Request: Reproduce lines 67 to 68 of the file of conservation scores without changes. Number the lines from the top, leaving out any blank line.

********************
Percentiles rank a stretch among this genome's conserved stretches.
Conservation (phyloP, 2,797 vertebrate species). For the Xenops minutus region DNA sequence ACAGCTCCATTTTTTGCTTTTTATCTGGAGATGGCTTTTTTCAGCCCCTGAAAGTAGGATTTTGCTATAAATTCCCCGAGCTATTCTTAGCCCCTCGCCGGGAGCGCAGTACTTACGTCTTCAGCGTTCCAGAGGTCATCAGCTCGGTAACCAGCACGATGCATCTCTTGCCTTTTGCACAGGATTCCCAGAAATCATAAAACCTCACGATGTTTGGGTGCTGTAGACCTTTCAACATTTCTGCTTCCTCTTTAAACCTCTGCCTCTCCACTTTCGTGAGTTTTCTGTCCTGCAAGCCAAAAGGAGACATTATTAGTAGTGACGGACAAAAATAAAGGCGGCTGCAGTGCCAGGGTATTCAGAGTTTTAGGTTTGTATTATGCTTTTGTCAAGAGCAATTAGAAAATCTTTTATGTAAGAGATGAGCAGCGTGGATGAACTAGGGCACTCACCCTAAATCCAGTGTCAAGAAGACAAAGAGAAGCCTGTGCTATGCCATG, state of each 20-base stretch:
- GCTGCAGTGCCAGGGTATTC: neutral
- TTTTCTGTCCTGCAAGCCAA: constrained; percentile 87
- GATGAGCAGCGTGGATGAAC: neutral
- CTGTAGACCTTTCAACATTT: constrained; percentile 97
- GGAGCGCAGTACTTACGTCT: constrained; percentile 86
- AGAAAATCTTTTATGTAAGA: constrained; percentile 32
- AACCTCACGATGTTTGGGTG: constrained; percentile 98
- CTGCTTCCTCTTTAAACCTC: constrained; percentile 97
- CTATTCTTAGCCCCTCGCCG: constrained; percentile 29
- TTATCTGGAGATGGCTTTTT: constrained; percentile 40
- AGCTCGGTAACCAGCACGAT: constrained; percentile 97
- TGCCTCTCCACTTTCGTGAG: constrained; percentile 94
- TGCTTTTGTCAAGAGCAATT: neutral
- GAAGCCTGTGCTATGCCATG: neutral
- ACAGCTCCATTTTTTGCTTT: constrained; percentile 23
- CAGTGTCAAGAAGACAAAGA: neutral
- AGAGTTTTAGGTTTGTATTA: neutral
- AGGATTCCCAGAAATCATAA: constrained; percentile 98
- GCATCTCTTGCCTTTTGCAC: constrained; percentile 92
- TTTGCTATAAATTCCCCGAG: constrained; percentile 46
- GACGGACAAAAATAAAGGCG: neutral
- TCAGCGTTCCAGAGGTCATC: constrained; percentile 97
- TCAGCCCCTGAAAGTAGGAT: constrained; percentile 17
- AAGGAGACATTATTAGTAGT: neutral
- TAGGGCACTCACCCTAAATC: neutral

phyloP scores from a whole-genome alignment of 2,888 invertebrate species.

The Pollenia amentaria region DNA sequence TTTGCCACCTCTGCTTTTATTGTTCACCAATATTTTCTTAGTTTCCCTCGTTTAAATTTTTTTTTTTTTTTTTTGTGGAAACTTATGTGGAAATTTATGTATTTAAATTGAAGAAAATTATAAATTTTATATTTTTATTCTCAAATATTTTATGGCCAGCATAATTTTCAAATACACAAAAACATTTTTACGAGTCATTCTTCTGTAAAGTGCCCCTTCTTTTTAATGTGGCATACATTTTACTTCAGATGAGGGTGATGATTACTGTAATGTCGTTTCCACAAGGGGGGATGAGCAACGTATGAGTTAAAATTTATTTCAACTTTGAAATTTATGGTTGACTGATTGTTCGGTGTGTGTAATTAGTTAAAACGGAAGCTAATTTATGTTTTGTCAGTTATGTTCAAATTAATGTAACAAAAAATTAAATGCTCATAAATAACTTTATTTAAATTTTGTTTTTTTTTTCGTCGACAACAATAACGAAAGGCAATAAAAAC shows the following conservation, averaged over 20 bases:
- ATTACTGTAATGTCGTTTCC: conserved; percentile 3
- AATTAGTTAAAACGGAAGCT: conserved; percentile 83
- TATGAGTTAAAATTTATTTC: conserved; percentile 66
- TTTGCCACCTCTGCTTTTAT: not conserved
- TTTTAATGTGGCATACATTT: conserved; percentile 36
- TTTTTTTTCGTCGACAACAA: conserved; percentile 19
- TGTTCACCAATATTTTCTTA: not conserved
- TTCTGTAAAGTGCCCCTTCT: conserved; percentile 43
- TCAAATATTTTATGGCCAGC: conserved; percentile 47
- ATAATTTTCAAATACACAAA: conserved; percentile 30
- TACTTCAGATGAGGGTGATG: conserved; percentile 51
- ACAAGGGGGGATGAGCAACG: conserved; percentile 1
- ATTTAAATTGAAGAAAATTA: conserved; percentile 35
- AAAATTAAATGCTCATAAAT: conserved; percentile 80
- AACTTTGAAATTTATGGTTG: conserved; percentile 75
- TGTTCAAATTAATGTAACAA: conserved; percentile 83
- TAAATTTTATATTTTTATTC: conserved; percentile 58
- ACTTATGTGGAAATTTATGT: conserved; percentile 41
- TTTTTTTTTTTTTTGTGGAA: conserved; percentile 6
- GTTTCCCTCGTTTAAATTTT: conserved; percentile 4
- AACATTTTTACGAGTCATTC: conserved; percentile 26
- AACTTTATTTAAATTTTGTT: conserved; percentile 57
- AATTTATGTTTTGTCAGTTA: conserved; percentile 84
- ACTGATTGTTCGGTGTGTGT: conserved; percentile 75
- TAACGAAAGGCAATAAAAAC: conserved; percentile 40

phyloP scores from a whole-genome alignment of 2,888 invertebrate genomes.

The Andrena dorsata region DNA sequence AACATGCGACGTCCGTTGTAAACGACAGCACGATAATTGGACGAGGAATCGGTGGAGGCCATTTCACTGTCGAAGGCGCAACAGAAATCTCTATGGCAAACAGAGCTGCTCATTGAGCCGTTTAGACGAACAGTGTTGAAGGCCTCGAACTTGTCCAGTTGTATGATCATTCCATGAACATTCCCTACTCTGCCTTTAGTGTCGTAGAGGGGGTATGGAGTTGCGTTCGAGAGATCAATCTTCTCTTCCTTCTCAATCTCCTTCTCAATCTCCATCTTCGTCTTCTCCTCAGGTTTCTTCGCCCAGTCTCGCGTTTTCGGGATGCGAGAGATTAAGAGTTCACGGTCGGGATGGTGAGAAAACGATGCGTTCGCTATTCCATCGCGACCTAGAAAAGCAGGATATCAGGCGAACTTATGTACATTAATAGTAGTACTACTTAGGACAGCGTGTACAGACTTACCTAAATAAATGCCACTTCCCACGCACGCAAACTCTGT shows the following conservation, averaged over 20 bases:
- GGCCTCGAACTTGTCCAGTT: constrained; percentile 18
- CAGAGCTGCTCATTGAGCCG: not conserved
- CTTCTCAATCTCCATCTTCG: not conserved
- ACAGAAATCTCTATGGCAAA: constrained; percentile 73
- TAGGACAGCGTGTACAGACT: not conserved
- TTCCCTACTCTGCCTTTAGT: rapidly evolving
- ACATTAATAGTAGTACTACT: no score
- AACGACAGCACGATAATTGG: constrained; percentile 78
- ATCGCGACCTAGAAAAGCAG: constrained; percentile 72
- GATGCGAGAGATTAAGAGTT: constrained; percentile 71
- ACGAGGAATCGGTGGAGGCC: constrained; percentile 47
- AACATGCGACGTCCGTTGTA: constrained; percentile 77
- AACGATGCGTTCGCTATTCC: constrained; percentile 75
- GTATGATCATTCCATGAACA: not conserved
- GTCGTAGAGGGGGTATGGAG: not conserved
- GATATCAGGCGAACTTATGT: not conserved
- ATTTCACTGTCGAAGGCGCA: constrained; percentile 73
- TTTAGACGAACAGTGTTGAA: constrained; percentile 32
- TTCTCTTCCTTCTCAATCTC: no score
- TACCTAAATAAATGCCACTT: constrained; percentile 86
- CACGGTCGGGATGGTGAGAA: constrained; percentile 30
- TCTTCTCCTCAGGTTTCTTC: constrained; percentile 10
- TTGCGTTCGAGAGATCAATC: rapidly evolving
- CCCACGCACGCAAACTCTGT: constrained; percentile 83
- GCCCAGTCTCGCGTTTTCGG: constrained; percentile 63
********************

- ACGAGGAATCGGTGGAGGCC: constrained; percentile 47
- AACATGCGACGTCCGTTGTA: constrained; percentile 77